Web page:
MESA Book Awards
Nadia Abu El-Haj
2002 Albert Hourani Book Award Co-Winner
The two co-winners are, in alphabetical order, Nadia Abu El-Haj for her work Facts on the Ground: Archaeological Practice and Territorial Self-Fashioning in Israeli Society published by the University of Chicago Press. Professor Abu El-Haj is a member of the Department of Anthropology, Barnard College, Columbia University and this is her first monograph.
The other co-winner is Being Israeli: The Dynamics of Multiple Citizenship authored by Professors Gershon Shafir and Yoav Peled and published by Cambridge University Press. Professor Shafir is a member of the Department of Sociology at the University of California, San Diego and Professor Peled is a member of the Department of Political Science, Tel Aviv University. Both Professors Shafir and Peled have authored a number of books.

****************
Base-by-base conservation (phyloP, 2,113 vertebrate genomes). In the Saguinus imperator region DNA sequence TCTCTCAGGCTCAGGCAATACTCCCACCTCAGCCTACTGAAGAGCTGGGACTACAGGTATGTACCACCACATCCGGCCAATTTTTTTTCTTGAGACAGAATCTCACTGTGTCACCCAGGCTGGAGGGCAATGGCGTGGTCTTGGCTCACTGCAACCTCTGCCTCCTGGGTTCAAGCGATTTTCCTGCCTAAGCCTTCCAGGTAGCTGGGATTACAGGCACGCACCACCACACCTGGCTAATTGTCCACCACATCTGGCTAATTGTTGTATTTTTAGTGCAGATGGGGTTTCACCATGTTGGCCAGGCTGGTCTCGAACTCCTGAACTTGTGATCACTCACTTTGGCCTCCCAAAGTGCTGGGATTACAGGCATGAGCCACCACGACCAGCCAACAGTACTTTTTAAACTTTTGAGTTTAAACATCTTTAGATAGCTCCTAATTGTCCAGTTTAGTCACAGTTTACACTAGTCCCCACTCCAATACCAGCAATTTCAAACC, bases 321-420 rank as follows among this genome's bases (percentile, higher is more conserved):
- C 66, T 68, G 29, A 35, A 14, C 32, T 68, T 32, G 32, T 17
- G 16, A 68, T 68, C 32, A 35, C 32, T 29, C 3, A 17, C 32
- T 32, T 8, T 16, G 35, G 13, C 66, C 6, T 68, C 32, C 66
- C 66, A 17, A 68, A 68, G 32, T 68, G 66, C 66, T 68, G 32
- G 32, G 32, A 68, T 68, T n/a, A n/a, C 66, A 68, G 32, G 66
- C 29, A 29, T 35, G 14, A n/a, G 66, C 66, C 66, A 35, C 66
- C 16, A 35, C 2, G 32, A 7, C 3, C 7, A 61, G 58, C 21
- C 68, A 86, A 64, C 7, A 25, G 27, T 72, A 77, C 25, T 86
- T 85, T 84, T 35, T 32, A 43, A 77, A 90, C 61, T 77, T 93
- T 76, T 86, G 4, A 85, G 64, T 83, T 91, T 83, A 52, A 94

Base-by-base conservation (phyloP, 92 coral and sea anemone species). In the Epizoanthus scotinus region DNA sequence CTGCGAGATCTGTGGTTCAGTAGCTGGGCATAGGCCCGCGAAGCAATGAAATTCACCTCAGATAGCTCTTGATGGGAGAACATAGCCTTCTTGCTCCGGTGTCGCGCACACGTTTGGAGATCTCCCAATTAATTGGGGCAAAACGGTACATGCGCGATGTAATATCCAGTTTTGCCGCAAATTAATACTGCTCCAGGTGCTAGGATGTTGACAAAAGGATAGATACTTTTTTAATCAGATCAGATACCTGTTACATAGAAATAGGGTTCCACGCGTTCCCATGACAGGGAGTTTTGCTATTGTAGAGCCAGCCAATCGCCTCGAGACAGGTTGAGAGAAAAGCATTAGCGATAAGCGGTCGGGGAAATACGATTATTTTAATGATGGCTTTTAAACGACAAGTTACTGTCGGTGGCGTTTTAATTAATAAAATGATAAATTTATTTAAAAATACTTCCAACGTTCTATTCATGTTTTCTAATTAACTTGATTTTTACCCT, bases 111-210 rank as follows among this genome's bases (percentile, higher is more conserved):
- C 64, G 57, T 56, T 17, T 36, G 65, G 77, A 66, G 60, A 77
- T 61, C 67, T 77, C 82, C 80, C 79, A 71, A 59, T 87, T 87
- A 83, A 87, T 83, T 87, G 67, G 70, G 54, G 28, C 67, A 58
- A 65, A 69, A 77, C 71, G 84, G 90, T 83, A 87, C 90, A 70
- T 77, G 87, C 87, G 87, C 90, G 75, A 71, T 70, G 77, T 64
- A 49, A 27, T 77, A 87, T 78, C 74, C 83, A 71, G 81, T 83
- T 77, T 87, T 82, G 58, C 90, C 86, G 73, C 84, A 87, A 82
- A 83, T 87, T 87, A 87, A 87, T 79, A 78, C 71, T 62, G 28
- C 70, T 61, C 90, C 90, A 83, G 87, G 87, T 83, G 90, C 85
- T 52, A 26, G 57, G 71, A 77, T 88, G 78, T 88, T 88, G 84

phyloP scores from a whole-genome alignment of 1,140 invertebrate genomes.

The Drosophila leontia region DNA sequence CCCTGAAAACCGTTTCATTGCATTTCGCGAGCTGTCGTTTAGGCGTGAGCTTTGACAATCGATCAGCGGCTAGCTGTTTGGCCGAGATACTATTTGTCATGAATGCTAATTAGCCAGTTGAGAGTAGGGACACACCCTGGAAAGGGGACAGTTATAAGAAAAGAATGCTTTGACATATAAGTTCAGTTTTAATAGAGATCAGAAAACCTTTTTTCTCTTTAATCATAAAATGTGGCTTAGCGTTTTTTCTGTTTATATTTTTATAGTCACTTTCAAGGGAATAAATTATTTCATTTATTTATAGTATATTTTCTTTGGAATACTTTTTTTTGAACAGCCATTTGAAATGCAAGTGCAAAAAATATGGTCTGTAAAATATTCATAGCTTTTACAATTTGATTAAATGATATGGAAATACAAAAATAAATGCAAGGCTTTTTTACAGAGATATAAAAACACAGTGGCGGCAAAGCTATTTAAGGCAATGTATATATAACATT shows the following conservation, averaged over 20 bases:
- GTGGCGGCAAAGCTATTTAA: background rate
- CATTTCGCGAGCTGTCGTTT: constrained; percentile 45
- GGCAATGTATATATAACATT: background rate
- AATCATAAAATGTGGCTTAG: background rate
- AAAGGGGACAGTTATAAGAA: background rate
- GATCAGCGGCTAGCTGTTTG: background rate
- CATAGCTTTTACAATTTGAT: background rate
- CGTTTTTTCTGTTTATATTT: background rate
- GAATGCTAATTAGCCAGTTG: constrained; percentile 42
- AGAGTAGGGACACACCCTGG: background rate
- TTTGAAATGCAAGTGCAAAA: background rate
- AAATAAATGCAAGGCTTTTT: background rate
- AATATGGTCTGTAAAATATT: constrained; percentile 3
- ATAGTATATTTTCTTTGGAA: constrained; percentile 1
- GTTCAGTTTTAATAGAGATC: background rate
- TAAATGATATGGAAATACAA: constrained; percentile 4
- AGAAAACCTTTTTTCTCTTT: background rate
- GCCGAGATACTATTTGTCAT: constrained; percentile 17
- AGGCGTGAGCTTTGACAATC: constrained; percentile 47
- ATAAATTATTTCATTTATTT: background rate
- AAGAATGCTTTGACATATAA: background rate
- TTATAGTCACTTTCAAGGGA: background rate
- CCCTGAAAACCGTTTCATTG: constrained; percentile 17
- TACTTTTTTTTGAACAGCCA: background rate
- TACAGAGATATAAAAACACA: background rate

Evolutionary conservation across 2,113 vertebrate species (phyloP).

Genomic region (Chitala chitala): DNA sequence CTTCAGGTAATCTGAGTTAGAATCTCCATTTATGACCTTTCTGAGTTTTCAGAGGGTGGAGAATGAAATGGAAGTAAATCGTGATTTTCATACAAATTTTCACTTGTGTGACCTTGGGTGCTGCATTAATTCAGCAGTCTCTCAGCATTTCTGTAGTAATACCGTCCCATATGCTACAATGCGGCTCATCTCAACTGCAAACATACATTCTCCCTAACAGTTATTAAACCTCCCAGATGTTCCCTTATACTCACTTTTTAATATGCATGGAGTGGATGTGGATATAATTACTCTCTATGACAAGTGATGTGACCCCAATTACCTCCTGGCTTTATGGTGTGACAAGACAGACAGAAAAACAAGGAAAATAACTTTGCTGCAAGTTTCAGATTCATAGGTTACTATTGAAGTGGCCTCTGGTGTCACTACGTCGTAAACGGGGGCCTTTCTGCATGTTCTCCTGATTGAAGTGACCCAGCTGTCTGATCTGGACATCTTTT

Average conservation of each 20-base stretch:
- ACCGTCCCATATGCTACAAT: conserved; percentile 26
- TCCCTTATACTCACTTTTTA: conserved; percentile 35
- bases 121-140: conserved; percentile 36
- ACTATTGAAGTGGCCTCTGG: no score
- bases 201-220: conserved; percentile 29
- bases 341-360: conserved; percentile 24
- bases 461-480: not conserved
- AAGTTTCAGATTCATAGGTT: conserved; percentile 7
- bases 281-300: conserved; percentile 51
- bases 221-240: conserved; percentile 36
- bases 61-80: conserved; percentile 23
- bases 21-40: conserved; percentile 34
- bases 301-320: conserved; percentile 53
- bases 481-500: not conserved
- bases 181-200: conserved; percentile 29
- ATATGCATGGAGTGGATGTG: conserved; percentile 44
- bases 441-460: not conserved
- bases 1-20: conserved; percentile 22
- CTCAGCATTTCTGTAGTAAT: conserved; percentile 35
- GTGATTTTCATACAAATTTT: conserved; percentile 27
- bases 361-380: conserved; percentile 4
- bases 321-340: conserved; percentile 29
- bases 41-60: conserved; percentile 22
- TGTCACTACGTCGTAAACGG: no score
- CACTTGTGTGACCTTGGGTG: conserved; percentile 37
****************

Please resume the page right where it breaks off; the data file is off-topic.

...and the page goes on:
The two winning books have a number of elements in common. The first is that they are both grounded in their disciplines and draw upon theoretical works from those disciplines. Second, each book reflects extensive original research in a broad range of sources. Third, each in their own way deals with nation building and the creation of identity. Abu El-Haj uses Arabic and Hebrew archival sources, the author's experience on excavations, and many interviews to weave a complex analysis of the role played by archaeology in shaping the contours of colonial rule and legitimizing the Zionist/Israel nation-building project. Her analysis is grounded in the sociology of science, colonial studies (focusing on the power of knowledge to shape the contours of colonial rule) and recent developments in the study of science that emphasize the relationship between scientific practice and the larger socio-political worlds. Shafir and Peled studied three partly contradictory political goals and commitments, which they define as colonialism, ethno-nationalism and democracy and which they analyzed in light of the struggle for political mastery in Yishuv, the pre-statehood Jewish community in Palestine and later in Israel. The divisions in Israeli society between left and right, secular and religious Jews, Ashkenazim or Jews of European origin versus Mizrachim or Jews hailing from the Muslim world, and Jews versus Palestinian Arabs are also central in their study. Fourth, all the authors are sensitive to the use of language by the subjects they study and how they use language in telling their own story. The result is two nuanced, non-polemic works on subjects that too often lend themselves to political tirades. Finally, both sets of authors create models for approaching other societies so that as committee members read both books we could imagine using the same type of analysis for a study of modern Turkey, Iraq or Iran. Our warmest congratulations to Professors Abu El-Haj, Peled and Shafir.